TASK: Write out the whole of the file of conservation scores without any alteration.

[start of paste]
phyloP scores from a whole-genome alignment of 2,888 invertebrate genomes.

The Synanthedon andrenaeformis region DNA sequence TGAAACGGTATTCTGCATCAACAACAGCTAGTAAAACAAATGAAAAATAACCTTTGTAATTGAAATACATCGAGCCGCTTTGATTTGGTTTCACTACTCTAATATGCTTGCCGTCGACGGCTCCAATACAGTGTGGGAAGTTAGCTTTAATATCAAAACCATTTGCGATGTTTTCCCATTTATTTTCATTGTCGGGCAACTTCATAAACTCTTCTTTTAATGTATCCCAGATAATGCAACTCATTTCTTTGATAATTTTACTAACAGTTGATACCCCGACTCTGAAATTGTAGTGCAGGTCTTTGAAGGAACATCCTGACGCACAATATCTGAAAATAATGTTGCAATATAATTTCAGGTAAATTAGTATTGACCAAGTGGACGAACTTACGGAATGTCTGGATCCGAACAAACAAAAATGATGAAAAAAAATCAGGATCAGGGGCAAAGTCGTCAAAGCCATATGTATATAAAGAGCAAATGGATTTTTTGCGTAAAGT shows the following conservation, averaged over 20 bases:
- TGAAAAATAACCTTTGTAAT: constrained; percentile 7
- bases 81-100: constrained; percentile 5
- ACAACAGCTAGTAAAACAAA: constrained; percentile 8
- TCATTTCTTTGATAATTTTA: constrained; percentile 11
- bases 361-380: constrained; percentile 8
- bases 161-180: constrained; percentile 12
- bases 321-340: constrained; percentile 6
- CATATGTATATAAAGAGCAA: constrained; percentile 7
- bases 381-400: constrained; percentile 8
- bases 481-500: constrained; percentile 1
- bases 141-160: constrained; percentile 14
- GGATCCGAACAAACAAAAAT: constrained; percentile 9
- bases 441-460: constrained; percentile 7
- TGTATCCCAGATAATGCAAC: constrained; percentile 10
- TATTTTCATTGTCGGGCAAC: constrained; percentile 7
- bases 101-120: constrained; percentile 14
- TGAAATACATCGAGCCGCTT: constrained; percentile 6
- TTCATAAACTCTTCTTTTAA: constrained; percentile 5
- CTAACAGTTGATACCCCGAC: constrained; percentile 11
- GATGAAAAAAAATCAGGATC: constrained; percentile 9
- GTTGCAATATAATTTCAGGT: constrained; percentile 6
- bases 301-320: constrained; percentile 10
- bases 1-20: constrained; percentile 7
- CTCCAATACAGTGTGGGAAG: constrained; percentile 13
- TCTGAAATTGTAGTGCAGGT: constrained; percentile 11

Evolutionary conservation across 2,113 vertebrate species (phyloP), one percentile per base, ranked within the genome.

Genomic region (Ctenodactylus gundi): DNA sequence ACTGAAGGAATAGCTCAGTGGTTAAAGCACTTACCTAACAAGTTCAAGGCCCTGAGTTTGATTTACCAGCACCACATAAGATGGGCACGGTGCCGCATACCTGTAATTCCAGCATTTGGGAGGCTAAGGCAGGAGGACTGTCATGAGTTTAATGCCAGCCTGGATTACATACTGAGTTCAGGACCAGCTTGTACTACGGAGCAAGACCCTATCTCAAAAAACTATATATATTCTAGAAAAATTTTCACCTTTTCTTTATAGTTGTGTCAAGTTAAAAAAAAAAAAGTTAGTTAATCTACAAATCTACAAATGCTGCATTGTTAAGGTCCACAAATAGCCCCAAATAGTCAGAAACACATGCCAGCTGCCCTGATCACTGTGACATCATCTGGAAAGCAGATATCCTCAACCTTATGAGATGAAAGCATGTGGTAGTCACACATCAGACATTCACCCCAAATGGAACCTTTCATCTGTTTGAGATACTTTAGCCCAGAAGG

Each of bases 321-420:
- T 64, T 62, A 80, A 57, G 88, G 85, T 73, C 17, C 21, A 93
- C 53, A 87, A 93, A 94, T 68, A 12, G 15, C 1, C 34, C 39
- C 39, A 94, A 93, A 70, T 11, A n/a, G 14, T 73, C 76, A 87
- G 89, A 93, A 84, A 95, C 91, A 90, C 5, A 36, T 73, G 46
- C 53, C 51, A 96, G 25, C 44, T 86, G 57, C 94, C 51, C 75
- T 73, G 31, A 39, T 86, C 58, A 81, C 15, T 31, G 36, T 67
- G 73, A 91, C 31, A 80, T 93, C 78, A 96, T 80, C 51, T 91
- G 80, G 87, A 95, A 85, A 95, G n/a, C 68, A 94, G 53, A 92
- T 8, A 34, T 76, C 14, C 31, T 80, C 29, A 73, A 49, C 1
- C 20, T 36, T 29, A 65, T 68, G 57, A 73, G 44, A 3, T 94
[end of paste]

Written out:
phyloP scores from a whole-genome alignment of 2,888 invertebrate genomes.

The Synanthedon andrenaeformis region DNA sequence TGAAACGGTATTCTGCATCAACAACAGCTAGTAAAACAAATGAAAAATAACCTTTGTAATTGAAATACATCGAGCCGCTTTGATTTGGTTTCACTACTCTAATATGCTTGCCGTCGACGGCTCCAATACAGTGTGGGAAGTTAGCTTTAATATCAAAACCATTTGCGATGTTTTCCCATTTATTTTCATTGTCGGGCAACTTCATAAACTCTTCTTTTAATGTATCCCAGATAATGCAACTCATTTCTTTGATAATTTTACTAACAGTTGATACCCCGACTCTGAAATTGTAGTGCAGGTCTTTGAAGGAACATCCTGACGCACAATATCTGAAAATAATGTTGCAATATAATTTCAGGTAAATTAGTATTGACCAAGTGGACGAACTTACGGAATGTCTGGATCCGAACAAACAAAAATGATGAAAAAAAATCAGGATCAGGGGCAAAGTCGTCAAAGCCATATGTATATAAAGAGCAAATGGATTTTTTGCGTAAAGT shows the following conservation, averaged over 20 bases:
- TGAAAAATAACCTTTGTAAT: constrained; percentile 7
- bases 81-100: constrained; percentile 5
- ACAACAGCTAGTAAAACAAA: constrained; percentile 8
- TCATTTCTTTGATAATTTTA: constrained; percentile 11
- bases 361-380: constrained; percentile 8
- bases 161-180: constrained; percentile 12
- bases 321-340: constrained; percentile 6
- CATATGTATATAAAGAGCAA: constrained; percentile 7
- bases 381-400: constrained; percentile 8
- bases 481-500: constrained; percentile 1
- bases 141-160: constrained; percentile 14
- GGATCCGAACAAACAAAAAT: constrained; percentile 9
- bases 441-460: constrained; percentile 7
- TGTATCCCAGATAATGCAAC: constrained; percentile 10
- TATTTTCATTGTCGGGCAAC: constrained; percentile 7
- bases 101-120: constrained; percentile 14
- TGAAATACATCGAGCCGCTT: constrained; percentile 6
- TTCATAAACTCTTCTTTTAA: constrained; percentile 5
- CTAACAGTTGATACCCCGAC: constrained; percentile 11
- GATGAAAAAAAATCAGGATC: constrained; percentile 9
- GTTGCAATATAATTTCAGGT: constrained; percentile 6
- bases 301-320: constrained; percentile 10
- bases 1-20: constrained; percentile 7
- CTCCAATACAGTGTGGGAAG: constrained; percentile 13
- TCTGAAATTGTAGTGCAGGT: constrained; percentile 11

Evolutionary conservation across 2,113 vertebrate species (phyloP), one percentile per base, ranked within the genome.

Genomic region (Ctenodactylus gundi): DNA sequence ACTGAAGGAATAGCTCAGTGGTTAAAGCACTTACCTAACAAGTTCAAGGCCCTGAGTTTGATTTACCAGCACCACATAAGATGGGCACGGTGCCGCATACCTGTAATTCCAGCATTTGGGAGGCTAAGGCAGGAGGACTGTCATGAGTTTAATGCCAGCCTGGATTACATACTGAGTTCAGGACCAGCTTGTACTACGGAGCAAGACCCTATCTCAAAAAACTATATATATTCTAGAAAAATTTTCACCTTTTCTTTATAGTTGTGTCAAGTTAAAAAAAAAAAAGTTAGTTAATCTACAAATCTACAAATGCTGCATTGTTAAGGTCCACAAATAGCCCCAAATAGTCAGAAACACATGCCAGCTGCCCTGATCACTGTGACATCATCTGGAAAGCAGATATCCTCAACCTTATGAGATGAAAGCATGTGGTAGTCACACATCAGACATTCACCCCAAATGGAACCTTTCATCTGTTTGAGATACTTTAGCCCAGAAGG

Each of bases 321-420:
- T 64, T 62, A 80, A 57, G 88, G 85, T 73, C 17, C 21, A 93
- C 53, A 87, A 93, A 94, T 68, A 12, G 15, C 1, C 34, C 39
- C 39, A 94, A 93, A 70, T 11, A n/a, G 14, T 73, C 76, A 87
- G 89, A 93, A 84, A 95, C 91, A 90, C 5, A 36, T 73, G 46
- C 53, C 51, A 96, G 25, C 44, T 86, G 57, C 94, C 51, C 75
- T 73, G 31, A 39, T 86, C 58, A 81, C 15, T 31, G 36, T 67
- G 73, A 91, C 31, A 80, T 93, C 78, A 96, T 80, C 51, T 91
- G 80, G 87, A 95, A 85, A 95, G n/a, C 68, A 94, G 53, A 92
- T 8, A 34, T 76, C 14, C 31, T 80, C 29, A 73, A 49, C 1
- C 20, T 36, T 29, A 65, T 68, G 57, A 73, G 44, A 3, T 94